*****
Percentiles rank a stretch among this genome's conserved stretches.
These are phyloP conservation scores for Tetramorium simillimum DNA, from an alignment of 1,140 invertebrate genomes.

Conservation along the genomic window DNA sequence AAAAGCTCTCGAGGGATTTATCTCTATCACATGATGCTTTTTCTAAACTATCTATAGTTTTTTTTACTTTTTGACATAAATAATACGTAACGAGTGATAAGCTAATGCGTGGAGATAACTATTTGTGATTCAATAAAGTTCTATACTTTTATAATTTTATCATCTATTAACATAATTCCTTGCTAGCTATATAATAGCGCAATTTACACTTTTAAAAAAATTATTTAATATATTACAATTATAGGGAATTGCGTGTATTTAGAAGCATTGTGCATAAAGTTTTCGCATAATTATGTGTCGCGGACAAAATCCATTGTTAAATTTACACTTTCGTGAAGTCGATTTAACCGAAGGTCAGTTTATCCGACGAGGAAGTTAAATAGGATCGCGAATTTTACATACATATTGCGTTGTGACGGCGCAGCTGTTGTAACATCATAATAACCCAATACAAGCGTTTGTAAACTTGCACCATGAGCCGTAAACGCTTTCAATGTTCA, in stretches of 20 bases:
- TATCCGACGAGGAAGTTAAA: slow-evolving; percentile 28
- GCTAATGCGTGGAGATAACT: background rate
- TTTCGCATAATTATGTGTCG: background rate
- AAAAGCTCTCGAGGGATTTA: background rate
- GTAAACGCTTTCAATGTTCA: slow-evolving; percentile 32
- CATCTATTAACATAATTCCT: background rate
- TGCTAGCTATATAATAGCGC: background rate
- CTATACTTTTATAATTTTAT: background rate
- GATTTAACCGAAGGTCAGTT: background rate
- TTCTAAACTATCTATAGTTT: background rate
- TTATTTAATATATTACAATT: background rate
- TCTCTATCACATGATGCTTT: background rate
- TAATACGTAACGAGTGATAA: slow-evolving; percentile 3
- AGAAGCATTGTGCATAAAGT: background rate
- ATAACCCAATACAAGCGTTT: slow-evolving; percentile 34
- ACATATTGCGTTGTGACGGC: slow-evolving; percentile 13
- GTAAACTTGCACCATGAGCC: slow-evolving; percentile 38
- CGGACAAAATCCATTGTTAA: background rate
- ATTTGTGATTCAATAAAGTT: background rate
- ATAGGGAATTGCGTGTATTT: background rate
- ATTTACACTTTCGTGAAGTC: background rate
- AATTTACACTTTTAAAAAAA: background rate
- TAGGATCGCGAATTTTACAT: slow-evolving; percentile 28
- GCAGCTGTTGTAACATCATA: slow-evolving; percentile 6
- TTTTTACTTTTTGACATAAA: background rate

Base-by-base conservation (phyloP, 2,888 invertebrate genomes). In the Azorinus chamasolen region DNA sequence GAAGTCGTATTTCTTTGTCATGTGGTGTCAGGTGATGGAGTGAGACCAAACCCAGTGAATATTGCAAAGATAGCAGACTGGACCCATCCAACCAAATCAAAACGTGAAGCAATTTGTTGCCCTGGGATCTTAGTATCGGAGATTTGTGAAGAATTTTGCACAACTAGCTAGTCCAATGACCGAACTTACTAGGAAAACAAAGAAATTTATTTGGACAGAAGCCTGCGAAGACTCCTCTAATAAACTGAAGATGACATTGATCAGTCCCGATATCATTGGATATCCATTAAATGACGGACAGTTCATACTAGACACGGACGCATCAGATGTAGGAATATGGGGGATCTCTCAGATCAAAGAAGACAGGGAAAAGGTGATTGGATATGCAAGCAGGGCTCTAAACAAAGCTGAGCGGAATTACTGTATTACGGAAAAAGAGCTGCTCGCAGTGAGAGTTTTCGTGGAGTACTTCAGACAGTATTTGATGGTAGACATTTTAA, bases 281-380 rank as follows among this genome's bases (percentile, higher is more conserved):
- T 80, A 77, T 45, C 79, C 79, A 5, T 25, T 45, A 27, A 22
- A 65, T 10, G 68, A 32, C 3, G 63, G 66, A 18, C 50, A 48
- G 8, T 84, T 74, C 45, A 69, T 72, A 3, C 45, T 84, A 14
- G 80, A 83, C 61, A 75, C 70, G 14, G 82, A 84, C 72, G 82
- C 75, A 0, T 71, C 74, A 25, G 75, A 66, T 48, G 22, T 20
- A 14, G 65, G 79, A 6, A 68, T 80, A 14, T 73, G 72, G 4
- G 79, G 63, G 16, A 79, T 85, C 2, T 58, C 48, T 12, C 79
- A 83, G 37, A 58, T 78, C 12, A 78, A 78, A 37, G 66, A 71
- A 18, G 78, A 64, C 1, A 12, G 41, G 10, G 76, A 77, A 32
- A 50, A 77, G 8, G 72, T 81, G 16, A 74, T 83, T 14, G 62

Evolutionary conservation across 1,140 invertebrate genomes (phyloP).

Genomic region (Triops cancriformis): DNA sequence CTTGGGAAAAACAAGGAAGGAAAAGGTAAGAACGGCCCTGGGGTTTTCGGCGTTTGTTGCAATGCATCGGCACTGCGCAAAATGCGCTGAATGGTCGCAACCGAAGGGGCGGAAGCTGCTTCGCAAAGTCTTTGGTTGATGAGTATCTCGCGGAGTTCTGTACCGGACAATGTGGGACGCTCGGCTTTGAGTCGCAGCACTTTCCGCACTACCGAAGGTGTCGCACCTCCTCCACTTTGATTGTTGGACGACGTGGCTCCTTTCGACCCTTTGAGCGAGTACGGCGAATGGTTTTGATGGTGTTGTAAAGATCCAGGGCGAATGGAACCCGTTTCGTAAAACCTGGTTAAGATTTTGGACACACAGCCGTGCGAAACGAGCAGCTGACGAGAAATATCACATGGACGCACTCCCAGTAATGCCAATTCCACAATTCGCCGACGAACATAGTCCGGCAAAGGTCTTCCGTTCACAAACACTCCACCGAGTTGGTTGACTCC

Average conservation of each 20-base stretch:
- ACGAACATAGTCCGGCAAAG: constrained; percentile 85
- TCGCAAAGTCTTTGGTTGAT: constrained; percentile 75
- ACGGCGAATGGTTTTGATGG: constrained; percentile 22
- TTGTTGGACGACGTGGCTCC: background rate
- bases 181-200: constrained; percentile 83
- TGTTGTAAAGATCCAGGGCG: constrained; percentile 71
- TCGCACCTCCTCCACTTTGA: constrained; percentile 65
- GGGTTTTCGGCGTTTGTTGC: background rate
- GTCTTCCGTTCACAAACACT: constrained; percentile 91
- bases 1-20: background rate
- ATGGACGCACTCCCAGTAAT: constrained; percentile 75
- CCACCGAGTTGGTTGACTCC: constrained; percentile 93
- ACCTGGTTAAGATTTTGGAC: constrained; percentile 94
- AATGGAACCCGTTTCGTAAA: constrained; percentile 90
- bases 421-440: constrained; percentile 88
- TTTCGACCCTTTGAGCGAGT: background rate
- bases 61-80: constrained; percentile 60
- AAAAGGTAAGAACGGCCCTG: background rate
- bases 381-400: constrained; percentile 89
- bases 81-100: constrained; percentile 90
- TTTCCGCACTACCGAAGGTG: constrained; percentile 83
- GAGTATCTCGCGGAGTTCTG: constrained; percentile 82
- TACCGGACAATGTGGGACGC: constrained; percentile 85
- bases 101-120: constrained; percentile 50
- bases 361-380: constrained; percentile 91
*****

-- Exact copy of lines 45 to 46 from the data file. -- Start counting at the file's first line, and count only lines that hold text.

- ACGGCGAATGGTTTTGATGG: constrained; percentile 22
- TTGTTGGACGACGTGGCTCC: background rate